and making horizontal mobility generally possible. For example, there should be some kind
of convergence in the time schedule of HE courses around europe in a way to allow
people to be mobile for an entire semester without having to miss a part of the previous
semester of study in their home country. Moreover, programmes providing possibilities for
horizontal mobility are especially important to allow for increased possibilities for free
movers to mobile. Special arrangements also need to be developed for doctoral students,
since they have different academic needs that have to be taken into account in the
formulation of the programmes. In the framework of the Erasmus programme, it should be
possible to establish interinstitutional agreements on an
individual needs basis. That means that the programme deadlines and procedures should
be more flexible in the case of third cycle students to allow them to design together with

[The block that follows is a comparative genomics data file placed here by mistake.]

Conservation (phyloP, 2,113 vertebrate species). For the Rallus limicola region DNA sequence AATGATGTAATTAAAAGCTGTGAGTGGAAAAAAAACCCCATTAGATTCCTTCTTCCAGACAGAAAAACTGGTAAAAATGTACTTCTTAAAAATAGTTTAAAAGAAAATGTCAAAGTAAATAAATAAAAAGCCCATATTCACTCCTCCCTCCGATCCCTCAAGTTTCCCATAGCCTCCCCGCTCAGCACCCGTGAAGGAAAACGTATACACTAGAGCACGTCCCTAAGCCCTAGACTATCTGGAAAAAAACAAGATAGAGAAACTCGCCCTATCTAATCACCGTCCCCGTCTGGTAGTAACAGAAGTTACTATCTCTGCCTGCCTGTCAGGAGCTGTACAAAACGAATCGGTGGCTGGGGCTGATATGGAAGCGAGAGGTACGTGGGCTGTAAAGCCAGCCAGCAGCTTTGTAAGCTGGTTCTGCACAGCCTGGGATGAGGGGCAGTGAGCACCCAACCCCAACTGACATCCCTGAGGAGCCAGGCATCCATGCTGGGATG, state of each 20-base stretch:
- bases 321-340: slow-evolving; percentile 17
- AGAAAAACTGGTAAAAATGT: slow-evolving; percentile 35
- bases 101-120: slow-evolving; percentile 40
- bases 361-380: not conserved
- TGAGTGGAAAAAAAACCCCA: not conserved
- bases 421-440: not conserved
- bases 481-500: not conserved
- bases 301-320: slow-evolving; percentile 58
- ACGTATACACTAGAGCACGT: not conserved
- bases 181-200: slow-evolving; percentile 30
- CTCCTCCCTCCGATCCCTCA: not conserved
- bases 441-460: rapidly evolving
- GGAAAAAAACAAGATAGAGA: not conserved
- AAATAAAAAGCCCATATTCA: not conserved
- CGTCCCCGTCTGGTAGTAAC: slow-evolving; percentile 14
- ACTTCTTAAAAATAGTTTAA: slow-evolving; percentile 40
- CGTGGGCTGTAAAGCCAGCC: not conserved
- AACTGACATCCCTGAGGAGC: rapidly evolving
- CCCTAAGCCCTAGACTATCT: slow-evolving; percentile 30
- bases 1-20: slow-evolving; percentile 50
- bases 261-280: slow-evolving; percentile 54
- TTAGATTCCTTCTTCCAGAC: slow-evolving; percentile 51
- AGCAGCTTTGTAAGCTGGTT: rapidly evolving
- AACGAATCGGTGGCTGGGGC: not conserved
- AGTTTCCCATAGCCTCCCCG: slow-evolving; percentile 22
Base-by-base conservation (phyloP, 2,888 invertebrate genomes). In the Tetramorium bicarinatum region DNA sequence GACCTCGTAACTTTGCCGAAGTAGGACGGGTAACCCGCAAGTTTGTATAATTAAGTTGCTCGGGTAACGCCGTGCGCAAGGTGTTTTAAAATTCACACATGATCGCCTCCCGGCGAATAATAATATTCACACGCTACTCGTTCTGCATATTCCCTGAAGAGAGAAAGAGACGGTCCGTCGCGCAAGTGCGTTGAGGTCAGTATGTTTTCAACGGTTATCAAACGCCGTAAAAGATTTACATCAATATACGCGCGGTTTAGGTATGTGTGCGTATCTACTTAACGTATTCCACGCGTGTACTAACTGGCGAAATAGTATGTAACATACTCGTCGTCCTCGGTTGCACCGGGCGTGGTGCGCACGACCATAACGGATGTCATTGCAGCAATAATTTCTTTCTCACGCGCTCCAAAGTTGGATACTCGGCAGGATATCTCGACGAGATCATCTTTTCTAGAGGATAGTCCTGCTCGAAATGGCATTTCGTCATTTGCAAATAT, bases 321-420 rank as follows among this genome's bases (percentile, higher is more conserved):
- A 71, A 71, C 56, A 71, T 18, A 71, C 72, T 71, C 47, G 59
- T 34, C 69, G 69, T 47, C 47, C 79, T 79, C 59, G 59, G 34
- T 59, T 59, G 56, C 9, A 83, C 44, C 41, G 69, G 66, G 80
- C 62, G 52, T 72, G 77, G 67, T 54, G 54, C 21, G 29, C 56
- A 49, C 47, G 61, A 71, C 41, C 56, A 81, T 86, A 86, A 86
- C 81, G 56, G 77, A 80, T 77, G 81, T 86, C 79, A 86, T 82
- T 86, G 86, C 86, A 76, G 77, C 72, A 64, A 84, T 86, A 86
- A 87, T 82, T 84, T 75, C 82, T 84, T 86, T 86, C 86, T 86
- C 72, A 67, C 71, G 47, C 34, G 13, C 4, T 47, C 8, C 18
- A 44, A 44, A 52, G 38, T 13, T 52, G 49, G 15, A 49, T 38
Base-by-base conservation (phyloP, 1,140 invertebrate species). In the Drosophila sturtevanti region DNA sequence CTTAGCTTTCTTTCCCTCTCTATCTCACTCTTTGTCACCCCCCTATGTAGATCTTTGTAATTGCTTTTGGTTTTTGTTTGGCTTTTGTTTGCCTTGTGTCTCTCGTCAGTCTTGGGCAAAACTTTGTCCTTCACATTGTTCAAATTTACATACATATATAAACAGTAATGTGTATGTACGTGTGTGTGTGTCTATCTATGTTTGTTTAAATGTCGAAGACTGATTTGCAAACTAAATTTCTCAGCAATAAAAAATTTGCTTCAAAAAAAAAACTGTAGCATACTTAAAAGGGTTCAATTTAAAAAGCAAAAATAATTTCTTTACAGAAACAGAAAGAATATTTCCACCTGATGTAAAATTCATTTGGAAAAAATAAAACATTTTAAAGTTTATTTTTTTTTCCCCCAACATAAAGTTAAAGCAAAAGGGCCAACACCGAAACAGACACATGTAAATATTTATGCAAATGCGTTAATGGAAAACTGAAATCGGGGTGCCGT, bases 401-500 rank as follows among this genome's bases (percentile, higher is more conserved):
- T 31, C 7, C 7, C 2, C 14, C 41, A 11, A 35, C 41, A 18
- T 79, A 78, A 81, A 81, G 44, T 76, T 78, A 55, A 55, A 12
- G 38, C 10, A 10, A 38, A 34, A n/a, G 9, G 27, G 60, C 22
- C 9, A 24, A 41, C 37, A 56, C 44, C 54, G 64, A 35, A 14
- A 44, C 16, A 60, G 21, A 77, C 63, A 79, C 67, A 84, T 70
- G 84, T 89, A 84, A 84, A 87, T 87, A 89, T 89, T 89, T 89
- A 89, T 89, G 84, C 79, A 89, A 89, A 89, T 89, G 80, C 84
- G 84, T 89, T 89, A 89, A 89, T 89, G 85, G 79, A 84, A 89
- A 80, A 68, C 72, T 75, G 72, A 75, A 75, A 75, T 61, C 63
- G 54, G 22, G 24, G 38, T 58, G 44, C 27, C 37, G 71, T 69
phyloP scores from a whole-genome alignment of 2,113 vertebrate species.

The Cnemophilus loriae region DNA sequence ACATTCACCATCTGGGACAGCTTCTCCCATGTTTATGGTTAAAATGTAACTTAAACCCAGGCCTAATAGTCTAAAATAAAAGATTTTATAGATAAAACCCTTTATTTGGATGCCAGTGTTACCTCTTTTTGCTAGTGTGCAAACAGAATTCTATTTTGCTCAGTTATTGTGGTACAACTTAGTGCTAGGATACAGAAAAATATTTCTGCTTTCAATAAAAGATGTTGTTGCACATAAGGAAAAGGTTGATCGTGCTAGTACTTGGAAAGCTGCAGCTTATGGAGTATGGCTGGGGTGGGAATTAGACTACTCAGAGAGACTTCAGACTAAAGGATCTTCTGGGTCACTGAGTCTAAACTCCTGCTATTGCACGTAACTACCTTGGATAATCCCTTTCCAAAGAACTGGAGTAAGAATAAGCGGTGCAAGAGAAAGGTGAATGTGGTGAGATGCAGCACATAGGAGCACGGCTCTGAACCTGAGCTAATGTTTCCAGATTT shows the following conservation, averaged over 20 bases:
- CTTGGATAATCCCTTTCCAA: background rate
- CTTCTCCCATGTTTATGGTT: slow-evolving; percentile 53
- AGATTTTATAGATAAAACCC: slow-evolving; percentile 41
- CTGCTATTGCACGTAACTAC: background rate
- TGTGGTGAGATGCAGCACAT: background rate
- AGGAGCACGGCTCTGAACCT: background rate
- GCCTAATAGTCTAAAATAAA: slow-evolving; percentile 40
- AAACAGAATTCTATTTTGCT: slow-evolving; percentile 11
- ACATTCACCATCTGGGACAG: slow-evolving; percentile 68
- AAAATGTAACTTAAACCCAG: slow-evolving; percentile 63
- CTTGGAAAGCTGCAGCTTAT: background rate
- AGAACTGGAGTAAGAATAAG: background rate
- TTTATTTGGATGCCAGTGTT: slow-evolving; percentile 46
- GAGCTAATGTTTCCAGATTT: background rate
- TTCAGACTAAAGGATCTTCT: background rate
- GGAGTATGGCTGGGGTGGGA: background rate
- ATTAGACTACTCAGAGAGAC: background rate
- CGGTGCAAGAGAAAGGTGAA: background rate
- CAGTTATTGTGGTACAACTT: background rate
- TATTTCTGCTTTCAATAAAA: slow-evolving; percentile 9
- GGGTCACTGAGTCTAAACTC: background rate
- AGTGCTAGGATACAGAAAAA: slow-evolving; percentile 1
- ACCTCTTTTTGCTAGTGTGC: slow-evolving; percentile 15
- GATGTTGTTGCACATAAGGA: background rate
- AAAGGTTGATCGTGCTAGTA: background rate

their home institution a mobility period which could be really fruitful for their research.

Challenges to vertical mobility

Vertical mobility can also be a mode of the so called free- mover mobility where students
individually choose to complete a whole degree in a country different from their country of
origin or the country, where they have completed a degree before.
The popularity of vertical mobility is expected to increase after the introduction of
the three-tier degree system. The new degree system will also initiate an even
stronger development of various second cycle programmes and joint/double degree
programmes. While the implementation of the three-tier degree system might solve some
of the traditional problems connected to student mobility, such as recognition of degrees, it
does not solve the problems in all